Ahh… I didn’t think about this, quite true.

Seems to me the most sensible solution, given the potential memory usage.

I tend to agree. The … as Type notation works quite well while trying to use all this to make SWISH run on Redis. Arbitrary nesting of the type specification requires some redesign. It is quite exiting to see how much needs to be done to realize a truly natural binding to Redis.

This isn’t the end. I understand some more logic needs to be implemented in a client to talk to a Redis cluster. As I understand it, the client needs to interrogate the cluster to establish how keys are distributed over the masters, split requests into read-only requests (that can be sent to the closest instance, being either a master or a replicator) and write requests that must identify the key and compute the responsible master and send the request to this master.

Yes, I find it quite an important and exciting addition to SW-Prolog.

Right; there also was an effort (for Redis 6) to produce a proxy that would do this, but it is now only alpha.

INTERESTING: the most important discovery that I have made in learning redis with you is a new architecture for distributed systems using streams.

The idea is that the “source of truth” is an immutable event stream (which can include many streams that confluence into larger streams, etc).

The key is that the stream(s) contain replayable commands/data which allow any connected system to reconstruct the state at any point in time (separating action from perception). The only way to make a change is to emit an event into the stream. This allows completely new (and maybe even totally different) clients to join the system in a much easier manner, and it also allows flexible growth of the data model. This solves many problems with synchronization and makes for a very flexible and consistent system, see this talk for more info on how this is used in banking systems, automotive and other critical systems.

EDIT: I think all this can be applied to SWISH in a very nice way. The events in streams would be something like:

  • I have this prolog program -> goes into the compilation consumer stream
  • I have the compilation results from this program (errors, or pointers to other streams that can receive prolog queries) -> goes into the program compiled stream
  • I have this query -> goes into the I want to run a query for this program stream
  • I have this result to a query -> goes into the “query results for program A” stream

Some streams can go out of existence as they stop being useful.

All these would go into a group of connected streams and then the clients (prolog servers or javascript clients) would connect to the streams and emit new events or receive query results, etc.

Something I have learned, particular to how redis streams are designed, is that we should pair consumers with streams in such a way that a consumer can handle any subsequence of messages in its corresponding stream without filtering the items. These smaller streams that correspond to one type of consumer can be connected or filtered into larger or filtered streams for other types consumers. Quite an interesting and exciting architecture.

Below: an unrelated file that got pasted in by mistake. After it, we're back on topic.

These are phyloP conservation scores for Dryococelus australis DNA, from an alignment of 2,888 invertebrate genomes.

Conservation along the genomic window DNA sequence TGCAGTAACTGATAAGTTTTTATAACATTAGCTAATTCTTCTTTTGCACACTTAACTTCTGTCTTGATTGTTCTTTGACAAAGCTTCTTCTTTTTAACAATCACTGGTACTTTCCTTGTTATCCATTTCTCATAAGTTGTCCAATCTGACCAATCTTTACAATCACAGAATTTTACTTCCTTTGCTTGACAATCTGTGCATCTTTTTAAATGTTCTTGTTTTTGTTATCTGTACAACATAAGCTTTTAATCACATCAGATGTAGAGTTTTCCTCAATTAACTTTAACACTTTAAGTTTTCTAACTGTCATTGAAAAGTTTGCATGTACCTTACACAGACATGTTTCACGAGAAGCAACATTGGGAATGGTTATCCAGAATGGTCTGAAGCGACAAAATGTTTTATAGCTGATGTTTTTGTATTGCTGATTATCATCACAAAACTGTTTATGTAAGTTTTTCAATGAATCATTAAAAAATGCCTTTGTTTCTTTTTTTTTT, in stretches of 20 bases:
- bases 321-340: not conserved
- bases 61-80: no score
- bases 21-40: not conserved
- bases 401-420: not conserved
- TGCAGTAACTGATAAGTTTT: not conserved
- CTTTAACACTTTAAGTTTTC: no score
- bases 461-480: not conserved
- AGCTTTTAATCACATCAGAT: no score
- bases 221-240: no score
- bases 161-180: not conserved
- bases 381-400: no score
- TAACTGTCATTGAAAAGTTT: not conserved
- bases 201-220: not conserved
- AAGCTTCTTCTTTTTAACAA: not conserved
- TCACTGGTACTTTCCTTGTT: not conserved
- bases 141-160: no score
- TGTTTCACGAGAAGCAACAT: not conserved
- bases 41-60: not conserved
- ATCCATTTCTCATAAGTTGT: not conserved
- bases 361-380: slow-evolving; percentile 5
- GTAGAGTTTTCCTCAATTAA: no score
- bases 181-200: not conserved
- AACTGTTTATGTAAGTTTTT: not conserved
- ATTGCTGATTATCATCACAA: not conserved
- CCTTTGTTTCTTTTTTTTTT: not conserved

Yes. I’m now storing the dynamic data of SWISH in Redis, which should allow multiple SWISH instances to connect to the same Redis instance. If you put a load balancer in front of this that implements sticky sessions this should create a cluster. While I think this is a good starting point, I started to realize we can probably use Redis streams to implement brokering Pengines at a lower level. We’ll see …


Any chance that this might involve a more thorough redesign of library(pengines) – perhaps something along the lines of the ideas behind Web Prolog? If what you write above means that a new library(pengines), which implements the brokering of pengines at a lower level, can no longer remain compatible with the old one (although I’m not sure this is what it implies), it seems to me that this would be a good point to reconsider the design more broadly.

FYI for others:

Pengines - Getting started
library(pengines): Pengines: Web Logic Programming Made Easy

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I don’t know. One thing is that there are (I think) quite a few projects that use one of the Pengines client implementations in various languages. That is a strong motivation to keep the HTTP api compatible. Of course, this can be layered over something different.

It could be interesting to use redis streams to create and communicate with a Pengine. That would allow to have a pool of Prolog processes, possibly running on multiple hosts that host Pengines. That provides horizontal scalability.

I have the impression that Pengines, as they now work in the context of SWISH, have a different aim than Web Prolog. We’ll see. One step at a time :slight_smile:

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That’s not the way I see it. I’m 100% sure the pengines (as they appear in Web Prolog) can do exactly the same job as Pengines do in SWISH. Well, I suppose the aim of Web Prolog is broader and more general than Pengines, but why hold that against it?

As I show in my Intro to Web Prolog for Erlangers paper, you can, in addition to serving SWISH, do a lot more in Web Prolog compared to what can be done with library(pengines), using primitives that really work and are easy to understand as they have developed by the people behind well-established languages such as Erlang and Elixir.

BTW, I found, only yesterday, a submission to Quora by Ulf Wiger, a well-known Erlang expert, who seems to like the ideas behind Web Prolog. Here are his thoughts.

And, finally, quoting Richard O’Keefe, who wrote, after having read my paper:

I should tell you that I am liking what I see very much and would enjoy using this.

I bet you and probably others are missing Richard’s input to the Prolog community. Who knows, perhaps Web Prolog, or hopefully a much improved version of it, can be used to lure him back?

Yeah, I know I’m grasping at straws here… :slight_smile: